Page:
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South Korea's LG faces challenge from US hedge fund

Whitebox urges shareholders to oppose Koo family's plan to spin off affiliates

SEOUL -- LG, South Korea's fourth-largest conglomerate, is headed for a showdown with a U.S. hedge fund at its annual general meeting on Friday, in the latest challenge to the country's powerful family-run business groups by an activist investor.

Whitebox Advisors is urging shareholders to vote against a plan by LG's founding Koo family to spin off five affiliates through a new holding company that would likely be controlled by the chairman's uncle.

The hedge fund has accused the family -- who collectively own a 46.1% stake in LG -- of treating minority shareholders like "second-class citizens."

LG announced last November that it was looking to spin off companies involved in everything from trading to construction materials to display semiconductors and merge them into a new entity so that LG itself can focus on its core businesses of batteries, electronics and telecommunications.

Whitebox says this would compromise the company's ability to create value for shareholders. Rather than spinning off minor affiliates, the fund argues that LG needs to address the fact that it trades at a 66% discount relative to its net asset value as of March 2.

"The spin-off seems to have been conceived for the inappropriate purpose of solving a family succession issue between the company's chairman and his uncle," Whitebox said in a letter. "The spin-off undermines LG's credibility and market position by revealing an insular corporate governance model that treats minority shareholders like second-class citizens."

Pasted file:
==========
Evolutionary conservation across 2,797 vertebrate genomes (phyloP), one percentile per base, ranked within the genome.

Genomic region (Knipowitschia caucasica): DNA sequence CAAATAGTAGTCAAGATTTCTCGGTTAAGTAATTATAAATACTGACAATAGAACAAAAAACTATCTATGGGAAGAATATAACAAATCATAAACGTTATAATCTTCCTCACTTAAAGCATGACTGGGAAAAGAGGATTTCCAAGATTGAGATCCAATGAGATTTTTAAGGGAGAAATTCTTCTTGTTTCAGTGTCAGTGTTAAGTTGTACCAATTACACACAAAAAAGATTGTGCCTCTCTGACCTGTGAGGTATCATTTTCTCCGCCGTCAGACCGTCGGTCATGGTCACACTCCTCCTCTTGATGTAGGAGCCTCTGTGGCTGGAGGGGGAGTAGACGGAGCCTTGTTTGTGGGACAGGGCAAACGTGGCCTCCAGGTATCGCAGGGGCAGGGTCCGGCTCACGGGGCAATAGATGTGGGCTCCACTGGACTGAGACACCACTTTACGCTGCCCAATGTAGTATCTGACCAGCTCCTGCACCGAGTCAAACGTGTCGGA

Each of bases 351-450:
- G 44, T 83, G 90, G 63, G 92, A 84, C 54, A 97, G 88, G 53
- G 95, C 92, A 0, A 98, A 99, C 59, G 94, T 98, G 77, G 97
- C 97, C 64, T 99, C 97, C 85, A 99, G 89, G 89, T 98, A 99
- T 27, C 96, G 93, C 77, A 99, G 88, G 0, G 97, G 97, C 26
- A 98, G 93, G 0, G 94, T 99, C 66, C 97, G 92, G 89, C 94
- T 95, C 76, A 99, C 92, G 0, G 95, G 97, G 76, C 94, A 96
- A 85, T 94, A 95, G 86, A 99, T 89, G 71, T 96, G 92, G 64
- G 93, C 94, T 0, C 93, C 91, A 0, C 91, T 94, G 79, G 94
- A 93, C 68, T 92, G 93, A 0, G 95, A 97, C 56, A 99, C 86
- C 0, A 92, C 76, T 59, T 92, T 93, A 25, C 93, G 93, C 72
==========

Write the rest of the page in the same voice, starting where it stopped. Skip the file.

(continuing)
LG denied such a claim. "With the spin-off the company seeks to restructure its business portfolio and corporate governance, dispersing investment risks and improving specialties in each business," the company said in a letter sent to shareholders.

The five affiliates to be spun off are LG International, Pantos Logistics, LG Hausys, Silicon Works and LG MMA. The plans is to bring them under new holding company called LX Holdings.

LG is the latest South Korean chaebol conglomerate targeted by activist funds questioning its behavior. The Korea Corporate Governance Improvement Fund threatened the Cho family's control of Korean Air Lines by purchasing a key stake in the airline's holding company.

KCGI's attempt failed, as a state lender helped the Cho family maintain control of KAL by initiating a merger of the company and Asiana Airlines.

Whitebox, however, has some support. Independent proxy advisory firms earlier this month backed the fund's recommendation that shareholders vote against LG's spinoff plan. Institutional Shareholder Services said that combining the five affiliates' assets into a new listed company is "questionable" considering the diverse operations of those entities.

Glass, Lewis & Co. said Whitebox's suggestions -- which include a proposal to establish an independent corporate governance committee and implement a capital management plan -- could benefit all shareholders of public companies in general.

Analysts say Whitebox has little change of prevailing against the Koo family given its large stake in the company. Chairman Koo Kwang-mo is the No. 1 shareholder, with a 15.9% stake, followed by his uncle Koo Bon-joon, with 7.7%. The National Pension Service has a 7.8% stake in the company, while Whitebox has less than 5%.

Under the proposal, Bon-joon is expected to control LX Holdings, and in return will unload his stake in LG.

"We expect that [the spinoff plan] will be passed easily in the annual general meeting scheduled for March 26," said Choi Nam-kon, an analyst at Yuanta Securities. "The spinoff aims to help LG adviser Koo Bon-joon control the newly established holding company. The spinoff will be completed by a stock swap between LG Chairman Koo Kwang-mo and adviser Koo Bon-joon."

This is a familiar playbook for LG. In the past, whenever the eldest son has taken over the group from his father, the uncles of the heir "left" by converting their stakes in the group into new, independent companies.

That is one reason there are so many groups run by the Koo family. Arms industry-focused LIG was established by the LG founder's brother. Koo Bon-keul, an uncle of the fourth-generation chairman, set up the fashion group LF by spinning off LG's fashion brands.

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